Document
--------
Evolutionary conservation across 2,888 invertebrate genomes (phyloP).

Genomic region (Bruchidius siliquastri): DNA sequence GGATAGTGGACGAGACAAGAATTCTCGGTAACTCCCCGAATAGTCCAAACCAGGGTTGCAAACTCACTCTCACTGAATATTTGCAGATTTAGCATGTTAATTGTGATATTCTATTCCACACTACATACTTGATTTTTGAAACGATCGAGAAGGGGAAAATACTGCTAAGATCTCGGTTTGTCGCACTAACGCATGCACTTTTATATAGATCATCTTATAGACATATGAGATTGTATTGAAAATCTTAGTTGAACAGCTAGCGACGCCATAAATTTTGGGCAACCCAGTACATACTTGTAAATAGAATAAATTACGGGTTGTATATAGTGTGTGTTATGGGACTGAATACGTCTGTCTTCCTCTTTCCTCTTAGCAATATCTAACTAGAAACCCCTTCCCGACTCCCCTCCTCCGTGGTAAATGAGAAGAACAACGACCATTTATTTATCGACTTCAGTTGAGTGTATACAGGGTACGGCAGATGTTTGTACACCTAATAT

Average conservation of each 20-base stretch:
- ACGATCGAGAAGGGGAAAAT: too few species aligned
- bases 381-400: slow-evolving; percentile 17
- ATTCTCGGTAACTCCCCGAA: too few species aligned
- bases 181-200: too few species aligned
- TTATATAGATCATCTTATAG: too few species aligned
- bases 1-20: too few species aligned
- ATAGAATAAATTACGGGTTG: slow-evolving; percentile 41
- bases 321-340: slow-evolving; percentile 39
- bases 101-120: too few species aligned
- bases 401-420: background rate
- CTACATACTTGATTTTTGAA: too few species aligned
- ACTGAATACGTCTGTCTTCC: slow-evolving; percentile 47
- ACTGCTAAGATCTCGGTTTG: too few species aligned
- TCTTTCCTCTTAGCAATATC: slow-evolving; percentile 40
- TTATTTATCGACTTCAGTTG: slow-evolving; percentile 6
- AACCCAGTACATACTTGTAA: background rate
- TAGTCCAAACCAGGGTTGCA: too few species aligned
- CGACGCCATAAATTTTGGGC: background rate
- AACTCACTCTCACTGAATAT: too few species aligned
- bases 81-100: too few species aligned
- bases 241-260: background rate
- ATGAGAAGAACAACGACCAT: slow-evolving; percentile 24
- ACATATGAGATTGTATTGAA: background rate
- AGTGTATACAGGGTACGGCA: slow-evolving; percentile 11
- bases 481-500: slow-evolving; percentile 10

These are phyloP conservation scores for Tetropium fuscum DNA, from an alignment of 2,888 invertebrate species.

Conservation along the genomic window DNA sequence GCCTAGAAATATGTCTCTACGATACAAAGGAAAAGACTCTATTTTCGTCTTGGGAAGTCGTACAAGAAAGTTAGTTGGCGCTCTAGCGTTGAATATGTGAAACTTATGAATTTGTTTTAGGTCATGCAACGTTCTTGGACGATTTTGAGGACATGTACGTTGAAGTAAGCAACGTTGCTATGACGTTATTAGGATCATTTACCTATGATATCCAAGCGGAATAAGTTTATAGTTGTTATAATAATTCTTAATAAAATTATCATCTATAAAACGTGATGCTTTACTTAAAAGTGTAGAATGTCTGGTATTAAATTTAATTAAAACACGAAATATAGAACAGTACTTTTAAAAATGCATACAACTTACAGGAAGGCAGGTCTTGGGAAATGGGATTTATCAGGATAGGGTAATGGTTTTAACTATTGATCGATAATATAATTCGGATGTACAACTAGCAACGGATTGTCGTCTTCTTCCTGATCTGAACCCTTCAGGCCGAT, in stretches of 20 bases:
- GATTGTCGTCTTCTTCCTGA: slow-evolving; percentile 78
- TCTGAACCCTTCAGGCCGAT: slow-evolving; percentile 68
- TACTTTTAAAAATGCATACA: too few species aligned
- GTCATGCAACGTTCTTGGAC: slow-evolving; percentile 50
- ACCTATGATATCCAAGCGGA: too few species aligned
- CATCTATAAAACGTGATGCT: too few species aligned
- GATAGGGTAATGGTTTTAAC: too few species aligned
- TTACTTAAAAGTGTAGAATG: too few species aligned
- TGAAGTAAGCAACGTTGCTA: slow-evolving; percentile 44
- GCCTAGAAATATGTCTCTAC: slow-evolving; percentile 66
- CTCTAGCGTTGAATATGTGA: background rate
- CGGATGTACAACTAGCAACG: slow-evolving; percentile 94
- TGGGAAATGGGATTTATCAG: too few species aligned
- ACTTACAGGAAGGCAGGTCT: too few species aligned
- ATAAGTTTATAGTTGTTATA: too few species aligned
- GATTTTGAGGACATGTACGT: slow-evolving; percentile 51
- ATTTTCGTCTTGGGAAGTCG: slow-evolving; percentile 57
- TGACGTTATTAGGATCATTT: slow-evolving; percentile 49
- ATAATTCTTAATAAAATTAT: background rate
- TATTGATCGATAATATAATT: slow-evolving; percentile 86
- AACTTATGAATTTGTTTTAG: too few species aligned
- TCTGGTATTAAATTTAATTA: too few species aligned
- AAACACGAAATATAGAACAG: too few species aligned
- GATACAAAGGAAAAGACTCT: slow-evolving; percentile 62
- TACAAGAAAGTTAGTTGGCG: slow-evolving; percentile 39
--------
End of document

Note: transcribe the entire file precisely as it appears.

Evolutionary conservation across 2,888 invertebrate genomes (phyloP).

Genomic region (Bruchidius siliquastri): DNA sequence GGATAGTGGACGAGACAAGAATTCTCGGTAACTCCCCGAATAGTCCAAACCAGGGTTGCAAACTCACTCTCACTGAATATTTGCAGATTTAGCATGTTAATTGTGATATTCTATTCCACACTACATACTTGATTTTTGAAACGATCGAGAAGGGGAAAATACTGCTAAGATCTCGGTTTGTCGCACTAACGCATGCACTTTTATATAGATCATCTTATAGACATATGAGATTGTATTGAAAATCTTAGTTGAACAGCTAGCGACGCCATAAATTTTGGGCAACCCAGTACATACTTGTAAATAGAATAAATTACGGGTTGTATATAGTGTGTGTTATGGGACTGAATACGTCTGTCTTCCTCTTTCCTCTTAGCAATATCTAACTAGAAACCCCTTCCCGACTCCCCTCCTCCGTGGTAAATGAGAAGAACAACGACCATTTATTTATCGACTTCAGTTGAGTGTATACAGGGTACGGCAGATGTTTGTACACCTAATAT

Average conservation of each 20-base stretch:
- ACGATCGAGAAGGGGAAAAT: too few species aligned
- bases 381-400: slow-evolving; percentile 17
- ATTCTCGGTAACTCCCCGAA: too few species aligned
- bases 181-200: too few species aligned
- TTATATAGATCATCTTATAG: too few species aligned
- bases 1-20: too few species aligned
- ATAGAATAAATTACGGGTTG: slow-evolving; percentile 41
- bases 321-340: slow-evolving; percentile 39
- bases 101-120: too few species aligned
- bases 401-420: background rate
- CTACATACTTGATTTTTGAA: too few species aligned
- ACTGAATACGTCTGTCTTCC: slow-evolving; percentile 47
- ACTGCTAAGATCTCGGTTTG: too few species aligned
- TCTTTCCTCTTAGCAATATC: slow-evolving; percentile 40
- TTATTTATCGACTTCAGTTG: slow-evolving; percentile 6
- AACCCAGTACATACTTGTAA: background rate
- TAGTCCAAACCAGGGTTGCA: too few species aligned
- CGACGCCATAAATTTTGGGC: background rate
- AACTCACTCTCACTGAATAT: too few species aligned
- bases 81-100: too few species aligned
- bases 241-260: background rate
- ATGAGAAGAACAACGACCAT: slow-evolving; percentile 24
- ACATATGAGATTGTATTGAA: background rate
- AGTGTATACAGGGTACGGCA: slow-evolving; percentile 11
- bases 481-500: slow-evolving; percentile 10

These are phyloP conservation scores for Tetropium fuscum DNA, from an alignment of 2,888 invertebrate species.

Conservation along the genomic window DNA sequence GCCTAGAAATATGTCTCTACGATACAAAGGAAAAGACTCTATTTTCGTCTTGGGAAGTCGTACAAGAAAGTTAGTTGGCGCTCTAGCGTTGAATATGTGAAACTTATGAATTTGTTTTAGGTCATGCAACGTTCTTGGACGATTTTGAGGACATGTACGTTGAAGTAAGCAACGTTGCTATGACGTTATTAGGATCATTTACCTATGATATCCAAGCGGAATAAGTTTATAGTTGTTATAATAATTCTTAATAAAATTATCATCTATAAAACGTGATGCTTTACTTAAAAGTGTAGAATGTCTGGTATTAAATTTAATTAAAACACGAAATATAGAACAGTACTTTTAAAAATGCATACAACTTACAGGAAGGCAGGTCTTGGGAAATGGGATTTATCAGGATAGGGTAATGGTTTTAACTATTGATCGATAATATAATTCGGATGTACAACTAGCAACGGATTGTCGTCTTCTTCCTGATCTGAACCCTTCAGGCCGAT, in stretches of 20 bases:
- GATTGTCGTCTTCTTCCTGA: slow-evolving; percentile 78
- TCTGAACCCTTCAGGCCGAT: slow-evolving; percentile 68
- TACTTTTAAAAATGCATACA: too few species aligned
- GTCATGCAACGTTCTTGGAC: slow-evolving; percentile 50
- ACCTATGATATCCAAGCGGA: too few species aligned
- CATCTATAAAACGTGATGCT: too few species aligned
- GATAGGGTAATGGTTTTAAC: too few species aligned
- TTACTTAAAAGTGTAGAATG: too few species aligned
- TGAAGTAAGCAACGTTGCTA: slow-evolving; percentile 44
- GCCTAGAAATATGTCTCTAC: slow-evolving; percentile 66
- CTCTAGCGTTGAATATGTGA: background rate
- CGGATGTACAACTAGCAACG: slow-evolving; percentile 94
- TGGGAAATGGGATTTATCAG: too few species aligned
- ACTTACAGGAAGGCAGGTCT: too few species aligned
- ATAAGTTTATAGTTGTTATA: too few species aligned
- GATTTTGAGGACATGTACGT: slow-evolving; percentile 51
- ATTTTCGTCTTGGGAAGTCG: slow-evolving; percentile 57
- TGACGTTATTAGGATCATTT: slow-evolving; percentile 49
- ATAATTCTTAATAAAATTAT: background rate
- TATTGATCGATAATATAATT: slow-evolving; percentile 86
- AACTTATGAATTTGTTTTAG: too few species aligned
- TCTGGTATTAAATTTAATTA: too few species aligned
- AAACACGAAATATAGAACAG: too few species aligned
- GATACAAAGGAAAAGACTCT: slow-evolving; percentile 62
- TACAAGAAAGTTAGTTGGCG: slow-evolving; percentile 39